Online Research Residency 2021/22

November 11, 2021–February 10, 2022 (online)
Support was provided for creativity-focused research by artists working in and outside Japan in the fields of dance or performance. The participants engaged with different themes by conducting literature reviews and fieldwork, and then taking part in sessions to share those processes with the other artists. Online workshops and final presentations were held to share the artists’ distinct practices, methods, and training with the general public.

Participating Artists
Zander Porter (United States / Germany)

Zander Porter is a core member of XenoEntities Network, a platform for discussion and experimentation focusing on intersections of queer, gender, and feminist studies with digital culture and tech. For this residency, Porter explored what ze calls “3M0T1NG,” examining the human face to explore the extent to which it is possible to “freeze” that and if it simultaneously becomes an “unfreezable” image. Ze drew on familiar text symbols like kaomoji and emoticons to find the empathies that emerge between more complex expressions and technology, and attempted to rediscover emotions that transcend the individual.

Yang Zhen (China)
A choreographer and artistic director of Red Virgo, Yang Zhen observes communities and cultures attached to certain places, and focuses on the aesthetic relationships and existence of individuality and collectivism in various societal contexts. For the residency, Yang visited Yokohama’s Chinatown for his Jasmine Town project, conducting research on the Chinese community that lives there and investigating their relationship with society. He presented Jasmine Town as a work-in-progress at Yokohama International Performing Arts Meeting in late 2021 and developed his concept ahead of the planned full performance of the work in 2022.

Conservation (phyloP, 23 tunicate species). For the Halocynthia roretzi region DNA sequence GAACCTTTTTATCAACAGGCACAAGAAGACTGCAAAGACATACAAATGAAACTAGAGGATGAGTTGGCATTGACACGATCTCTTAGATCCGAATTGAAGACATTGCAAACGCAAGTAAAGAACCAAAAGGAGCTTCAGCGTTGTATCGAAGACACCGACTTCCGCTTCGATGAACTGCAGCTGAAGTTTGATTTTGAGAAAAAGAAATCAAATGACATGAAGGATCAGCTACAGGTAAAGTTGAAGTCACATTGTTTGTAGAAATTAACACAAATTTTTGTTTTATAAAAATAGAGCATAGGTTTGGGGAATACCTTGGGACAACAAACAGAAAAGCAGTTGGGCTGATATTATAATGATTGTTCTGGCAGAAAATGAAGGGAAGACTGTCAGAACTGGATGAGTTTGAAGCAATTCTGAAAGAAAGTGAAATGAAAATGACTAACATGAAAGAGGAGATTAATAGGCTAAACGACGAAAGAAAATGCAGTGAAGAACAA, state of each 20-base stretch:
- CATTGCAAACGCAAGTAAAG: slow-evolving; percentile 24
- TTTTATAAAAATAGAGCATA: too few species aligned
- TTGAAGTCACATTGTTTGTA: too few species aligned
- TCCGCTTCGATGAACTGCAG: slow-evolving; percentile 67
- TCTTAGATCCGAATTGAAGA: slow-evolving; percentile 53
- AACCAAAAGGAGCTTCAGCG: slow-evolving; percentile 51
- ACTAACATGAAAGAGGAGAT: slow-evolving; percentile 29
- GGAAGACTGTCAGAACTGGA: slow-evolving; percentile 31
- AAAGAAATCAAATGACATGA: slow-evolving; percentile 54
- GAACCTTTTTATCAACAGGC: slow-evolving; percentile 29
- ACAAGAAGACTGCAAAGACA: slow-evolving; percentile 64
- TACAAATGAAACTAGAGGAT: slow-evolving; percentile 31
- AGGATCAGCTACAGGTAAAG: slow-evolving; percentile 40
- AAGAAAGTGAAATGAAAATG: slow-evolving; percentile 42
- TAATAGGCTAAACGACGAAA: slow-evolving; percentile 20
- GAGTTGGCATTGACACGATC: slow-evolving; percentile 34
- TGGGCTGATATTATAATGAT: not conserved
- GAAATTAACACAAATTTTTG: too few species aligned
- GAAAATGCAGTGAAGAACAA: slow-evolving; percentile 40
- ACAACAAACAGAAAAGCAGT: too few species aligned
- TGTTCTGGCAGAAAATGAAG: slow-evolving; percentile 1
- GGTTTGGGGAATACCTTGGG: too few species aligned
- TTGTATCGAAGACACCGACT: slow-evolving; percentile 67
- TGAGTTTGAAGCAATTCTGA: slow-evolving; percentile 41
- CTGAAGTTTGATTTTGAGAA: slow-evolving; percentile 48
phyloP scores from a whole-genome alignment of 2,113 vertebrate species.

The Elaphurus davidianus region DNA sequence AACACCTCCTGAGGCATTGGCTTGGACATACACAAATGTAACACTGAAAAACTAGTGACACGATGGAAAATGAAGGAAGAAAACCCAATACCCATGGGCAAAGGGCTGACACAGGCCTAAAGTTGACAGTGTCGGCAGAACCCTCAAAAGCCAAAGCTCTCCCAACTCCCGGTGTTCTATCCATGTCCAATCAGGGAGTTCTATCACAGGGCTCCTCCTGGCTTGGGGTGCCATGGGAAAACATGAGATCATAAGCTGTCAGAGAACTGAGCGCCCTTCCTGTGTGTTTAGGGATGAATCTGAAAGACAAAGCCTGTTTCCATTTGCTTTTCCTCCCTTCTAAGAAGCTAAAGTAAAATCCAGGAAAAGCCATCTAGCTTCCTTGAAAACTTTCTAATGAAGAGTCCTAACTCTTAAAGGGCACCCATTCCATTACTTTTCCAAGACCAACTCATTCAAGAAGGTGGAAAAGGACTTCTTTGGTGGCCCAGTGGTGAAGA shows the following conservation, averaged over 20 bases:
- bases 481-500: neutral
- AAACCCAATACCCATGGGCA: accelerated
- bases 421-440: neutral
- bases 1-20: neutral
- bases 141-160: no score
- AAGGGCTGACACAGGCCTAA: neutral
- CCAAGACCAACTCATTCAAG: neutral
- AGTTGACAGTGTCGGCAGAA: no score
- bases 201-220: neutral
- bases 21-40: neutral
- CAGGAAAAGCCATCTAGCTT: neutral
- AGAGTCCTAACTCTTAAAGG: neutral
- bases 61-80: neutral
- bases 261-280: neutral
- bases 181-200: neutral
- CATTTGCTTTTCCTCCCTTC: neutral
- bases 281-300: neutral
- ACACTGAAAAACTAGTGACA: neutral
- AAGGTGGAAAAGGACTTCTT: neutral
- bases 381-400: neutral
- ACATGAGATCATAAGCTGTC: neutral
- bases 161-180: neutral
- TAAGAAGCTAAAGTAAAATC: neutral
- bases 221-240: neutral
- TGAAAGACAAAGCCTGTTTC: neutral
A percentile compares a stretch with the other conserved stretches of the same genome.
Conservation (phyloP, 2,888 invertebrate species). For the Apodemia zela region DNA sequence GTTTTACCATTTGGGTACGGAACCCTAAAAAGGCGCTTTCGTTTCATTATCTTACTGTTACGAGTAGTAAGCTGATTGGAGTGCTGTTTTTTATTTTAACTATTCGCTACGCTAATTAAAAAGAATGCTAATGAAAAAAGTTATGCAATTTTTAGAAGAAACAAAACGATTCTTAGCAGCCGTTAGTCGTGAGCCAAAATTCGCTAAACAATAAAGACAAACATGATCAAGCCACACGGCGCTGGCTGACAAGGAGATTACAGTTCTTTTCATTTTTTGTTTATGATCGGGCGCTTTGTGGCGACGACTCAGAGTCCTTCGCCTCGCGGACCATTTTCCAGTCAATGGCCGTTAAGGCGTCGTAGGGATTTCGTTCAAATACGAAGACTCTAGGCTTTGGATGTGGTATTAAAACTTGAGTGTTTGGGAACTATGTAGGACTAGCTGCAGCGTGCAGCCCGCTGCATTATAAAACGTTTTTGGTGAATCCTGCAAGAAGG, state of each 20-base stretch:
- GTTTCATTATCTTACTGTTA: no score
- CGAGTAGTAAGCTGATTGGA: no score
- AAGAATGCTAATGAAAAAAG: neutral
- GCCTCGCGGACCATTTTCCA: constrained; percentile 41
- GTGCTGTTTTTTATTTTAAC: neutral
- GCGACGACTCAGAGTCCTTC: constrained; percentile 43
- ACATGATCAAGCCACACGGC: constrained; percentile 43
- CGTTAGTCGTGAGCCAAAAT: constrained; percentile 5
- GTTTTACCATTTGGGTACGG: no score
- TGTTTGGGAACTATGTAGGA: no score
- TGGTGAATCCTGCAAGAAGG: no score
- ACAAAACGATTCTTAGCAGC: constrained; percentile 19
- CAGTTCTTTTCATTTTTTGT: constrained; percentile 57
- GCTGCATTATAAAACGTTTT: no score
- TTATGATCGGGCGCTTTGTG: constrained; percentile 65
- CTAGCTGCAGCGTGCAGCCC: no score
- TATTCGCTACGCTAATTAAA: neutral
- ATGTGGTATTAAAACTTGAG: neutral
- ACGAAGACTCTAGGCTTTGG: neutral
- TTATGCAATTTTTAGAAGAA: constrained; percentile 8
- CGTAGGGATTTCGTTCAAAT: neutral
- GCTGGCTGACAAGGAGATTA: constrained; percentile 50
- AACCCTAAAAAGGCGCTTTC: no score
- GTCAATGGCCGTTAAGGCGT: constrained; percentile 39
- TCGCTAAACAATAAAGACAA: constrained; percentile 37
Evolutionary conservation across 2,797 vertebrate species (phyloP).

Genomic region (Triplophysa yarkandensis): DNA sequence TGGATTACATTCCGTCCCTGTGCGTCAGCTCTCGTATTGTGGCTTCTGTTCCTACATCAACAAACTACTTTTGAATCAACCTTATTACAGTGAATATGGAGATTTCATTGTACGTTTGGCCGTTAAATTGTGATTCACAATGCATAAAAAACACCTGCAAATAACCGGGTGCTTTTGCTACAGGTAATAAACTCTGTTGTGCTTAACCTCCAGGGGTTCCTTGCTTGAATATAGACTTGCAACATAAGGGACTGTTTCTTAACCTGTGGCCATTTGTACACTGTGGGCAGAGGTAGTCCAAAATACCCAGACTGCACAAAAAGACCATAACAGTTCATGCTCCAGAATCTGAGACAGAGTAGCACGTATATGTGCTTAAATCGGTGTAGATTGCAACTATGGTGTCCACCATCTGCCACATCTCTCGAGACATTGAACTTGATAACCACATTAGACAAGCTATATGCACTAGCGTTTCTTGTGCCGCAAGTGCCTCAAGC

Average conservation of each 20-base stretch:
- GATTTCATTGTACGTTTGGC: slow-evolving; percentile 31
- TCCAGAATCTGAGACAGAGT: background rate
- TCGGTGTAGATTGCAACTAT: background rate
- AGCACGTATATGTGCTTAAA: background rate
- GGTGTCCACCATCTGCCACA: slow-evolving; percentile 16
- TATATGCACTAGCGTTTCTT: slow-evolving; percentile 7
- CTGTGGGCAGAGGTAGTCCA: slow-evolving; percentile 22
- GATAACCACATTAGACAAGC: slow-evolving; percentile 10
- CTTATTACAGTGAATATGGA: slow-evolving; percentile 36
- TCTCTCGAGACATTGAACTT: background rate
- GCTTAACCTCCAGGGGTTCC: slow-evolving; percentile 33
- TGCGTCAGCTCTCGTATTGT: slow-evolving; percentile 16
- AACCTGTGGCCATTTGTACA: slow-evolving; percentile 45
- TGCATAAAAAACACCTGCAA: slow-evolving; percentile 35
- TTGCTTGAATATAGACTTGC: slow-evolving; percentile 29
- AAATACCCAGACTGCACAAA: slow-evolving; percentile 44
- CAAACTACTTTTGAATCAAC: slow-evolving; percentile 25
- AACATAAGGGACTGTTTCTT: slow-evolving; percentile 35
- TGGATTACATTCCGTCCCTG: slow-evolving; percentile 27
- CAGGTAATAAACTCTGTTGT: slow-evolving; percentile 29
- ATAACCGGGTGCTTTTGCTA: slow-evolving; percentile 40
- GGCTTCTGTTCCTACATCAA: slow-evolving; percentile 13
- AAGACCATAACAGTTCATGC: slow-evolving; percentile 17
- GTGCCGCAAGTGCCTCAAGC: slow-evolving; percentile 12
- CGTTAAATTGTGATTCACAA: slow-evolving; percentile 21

Nanako Matsumoto (Japan)
Nanako Matsumoto is the co-artistic director of the performance duo team chiipro. Based on her physical experience of dancing classical ballet in her childhood, she collects personal and collective memories with her own body and reconstructs them into performances. For this residency, she undertook research on contact improvisation and for making a choreography text to develop her concept of an “imaginary waltz,” which is the idea of dancing with an imaginary person or thing. Utilizing the online environment, Matsumoto held a workshop for dancing an imaginary waltz with participants based on the choreography text.

Pat Toh (Singapore)
Choreographer and performer Pat Toh sees the body as a place for experimentation in order to verify the reverberations, effects, and trauma of ideology and biopower, and creates work that adopts approaches from theater, dance, and live art in a transdisciplinary way. For this residency, she focused on breathing underwater. Drawing on her experience of freediving and scuba diving with an oxygen tank, she objectively reinterpreted the human act of breathing. Along with exploring ways to expand her own body in underwater conditions, Toh conceived a large respiratory system using devices that expand our respiratory organs, and reconsidered the relationship between the body and its environment.

Pijin Neji (Japan)
Choreographer and dancer Pijin Neji is the artistic director of neji&co. His work includes solo dances that adopt microscopic perspectives and approaches on his own body, and choreography that deals materially with the body of the dancer. For this residency, Neji attempted to reinterpret the word “mourning,” conducting research and reframing the situation of long-term waiting that has continued during the pandemic—such as waiting for the vaccine or artists waiting to be selected for a grant—as a kind of contemporary form of mourning. He developed a work that visualizes a choreography of waiting for the opportunity to act as well as the process of recovering from mourning.

Jang He-jin (South Korea)
Jang He-jin is the artistic director of He Jin Jang Dance. She searches for contemporary concepts of the body and its traces through the four life stages of birth, aging, illness, and death, and interprets the body’s responses to unescapable human frailty as a dance of the nervous system. For this residency, she combined dance with a microphone that swings like a pendulum to explore the relationships between the body and power, pattern and rhythm, and the nervous system and ghosts. With a focus on spirits and consciousness, Jang continued her research and expanded her interests to include the concepts of biocentrism, which views consciousness as central to relationships between materials, and biohacking, which externally hacks the nervous system.

Video Archive

The Saison Foundation extends its sincere gratitude to the following Legal Entity Support members and for their generous contributions (as of March 2023/in alphabetical order):